Comprehensive screens were made for genes that change their expression during a brief critical period in development when neonatal mammalian central nervous system (CNS) loses its capacity to regenerate.
In newly born opossums older than 12 days regeneration ceases to occur in the cervical spinal cord. It continues for 5 more days in lumbar regions. The mRNA’s expressed in cords that do and do not regenerate were analyzed by polymerase chain reaction-based subtractive hybridization. The mRNAs extracted from cervical cords of animals aged 9 and 12 days were subtracted reciprocally, old from young and young from old.
Additional subtractions were made between lumbar regions of 12 day-old cords (which can regenerate) and cervical regions (which cannot). Mini libraries of approximately 2000 opossum cDNA clones resulted from each subtraction. Many sequences were novel. Others that were expressed differentially were related to cell growth, proliferation, differentiation, motility, adhesion, cytoskeleton and extracellular matrix.
A major task was to narrow the search and to eliminate genes that were not associated with regeneration. Clones from different subtractions were cross-hybridized. After those common to regenerating and nonregenerating cords were rejected, approximately 284 sequences of interest remained. Our results revealed novel sequences, as well as genes involved in transcription, cell signaling, myelin formation, growth cone motility, liver regeneration, and nucleic acid and protein management as the candidates important for neuroregeneration.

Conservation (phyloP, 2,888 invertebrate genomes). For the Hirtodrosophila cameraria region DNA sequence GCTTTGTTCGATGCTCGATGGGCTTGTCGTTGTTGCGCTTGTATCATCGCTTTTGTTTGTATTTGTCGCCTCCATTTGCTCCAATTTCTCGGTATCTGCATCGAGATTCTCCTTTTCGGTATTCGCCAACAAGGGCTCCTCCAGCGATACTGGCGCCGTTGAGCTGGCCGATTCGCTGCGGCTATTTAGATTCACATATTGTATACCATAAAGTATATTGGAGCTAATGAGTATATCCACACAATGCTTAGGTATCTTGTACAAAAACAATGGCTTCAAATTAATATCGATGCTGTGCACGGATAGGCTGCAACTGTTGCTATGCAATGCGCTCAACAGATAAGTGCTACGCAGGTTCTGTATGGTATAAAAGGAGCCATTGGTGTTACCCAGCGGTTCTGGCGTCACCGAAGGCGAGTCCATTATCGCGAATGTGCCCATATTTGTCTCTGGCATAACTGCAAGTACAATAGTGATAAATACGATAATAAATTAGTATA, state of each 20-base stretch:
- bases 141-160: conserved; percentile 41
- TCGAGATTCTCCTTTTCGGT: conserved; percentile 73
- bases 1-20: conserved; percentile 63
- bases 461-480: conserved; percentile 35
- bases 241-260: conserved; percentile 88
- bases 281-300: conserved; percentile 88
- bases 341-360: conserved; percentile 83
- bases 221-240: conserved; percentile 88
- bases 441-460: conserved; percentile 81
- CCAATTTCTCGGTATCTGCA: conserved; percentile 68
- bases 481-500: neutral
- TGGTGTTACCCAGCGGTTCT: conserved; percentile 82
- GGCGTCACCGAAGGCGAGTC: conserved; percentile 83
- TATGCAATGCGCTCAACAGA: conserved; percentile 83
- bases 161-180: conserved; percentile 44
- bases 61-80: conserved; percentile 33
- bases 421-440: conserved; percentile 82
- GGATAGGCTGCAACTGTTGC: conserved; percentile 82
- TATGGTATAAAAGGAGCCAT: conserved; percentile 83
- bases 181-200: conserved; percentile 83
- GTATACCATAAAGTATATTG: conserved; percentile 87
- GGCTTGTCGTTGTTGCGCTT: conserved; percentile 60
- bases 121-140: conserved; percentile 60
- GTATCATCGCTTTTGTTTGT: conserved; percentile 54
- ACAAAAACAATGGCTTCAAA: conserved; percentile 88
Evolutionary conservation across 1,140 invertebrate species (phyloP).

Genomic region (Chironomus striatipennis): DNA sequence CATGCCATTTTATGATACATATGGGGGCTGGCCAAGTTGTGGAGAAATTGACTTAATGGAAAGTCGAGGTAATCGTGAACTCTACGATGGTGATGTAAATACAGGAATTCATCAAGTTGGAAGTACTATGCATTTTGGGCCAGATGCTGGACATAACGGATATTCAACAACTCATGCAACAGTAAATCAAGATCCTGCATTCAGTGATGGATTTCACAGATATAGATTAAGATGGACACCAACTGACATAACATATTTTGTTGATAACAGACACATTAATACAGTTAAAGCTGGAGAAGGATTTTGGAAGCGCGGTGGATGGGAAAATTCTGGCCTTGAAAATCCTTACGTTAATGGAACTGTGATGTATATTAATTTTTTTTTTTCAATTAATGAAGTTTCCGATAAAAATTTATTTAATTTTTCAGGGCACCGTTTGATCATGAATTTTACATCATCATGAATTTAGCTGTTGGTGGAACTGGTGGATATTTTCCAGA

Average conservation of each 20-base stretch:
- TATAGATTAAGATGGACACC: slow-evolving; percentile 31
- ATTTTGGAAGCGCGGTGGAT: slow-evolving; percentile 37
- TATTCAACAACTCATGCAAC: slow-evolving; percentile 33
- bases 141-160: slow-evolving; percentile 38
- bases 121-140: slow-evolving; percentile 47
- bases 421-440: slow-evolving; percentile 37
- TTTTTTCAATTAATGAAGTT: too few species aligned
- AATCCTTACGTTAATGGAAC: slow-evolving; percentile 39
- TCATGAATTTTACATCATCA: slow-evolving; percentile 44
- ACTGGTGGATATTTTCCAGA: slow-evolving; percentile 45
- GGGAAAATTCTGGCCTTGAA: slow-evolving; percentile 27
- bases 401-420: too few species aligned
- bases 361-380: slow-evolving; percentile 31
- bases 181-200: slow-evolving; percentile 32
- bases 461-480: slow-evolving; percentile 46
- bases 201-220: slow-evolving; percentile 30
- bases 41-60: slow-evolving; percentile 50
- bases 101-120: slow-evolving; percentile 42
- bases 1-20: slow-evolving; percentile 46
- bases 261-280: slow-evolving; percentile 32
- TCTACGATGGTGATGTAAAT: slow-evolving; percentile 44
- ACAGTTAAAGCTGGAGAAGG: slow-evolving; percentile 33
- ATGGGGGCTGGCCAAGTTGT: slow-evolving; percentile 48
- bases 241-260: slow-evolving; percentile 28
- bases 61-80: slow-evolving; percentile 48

For selected genes of potential interest for regeneration (for example cadherin, catenin, myelin basic protein), their temporal and spatial distributions and levels of expression in the CNS were measured by Northern blots, semiquantitative and real-time RT-PCR, and in situ hybridization.
Our experiments set the stage for testing the efficacy of candidate genes in turning on or off the capacity for spinal cord regeneration. Opossum spinal cords in vitro provide a reliable and rapid assay for axon outgrowth and synapse formation.
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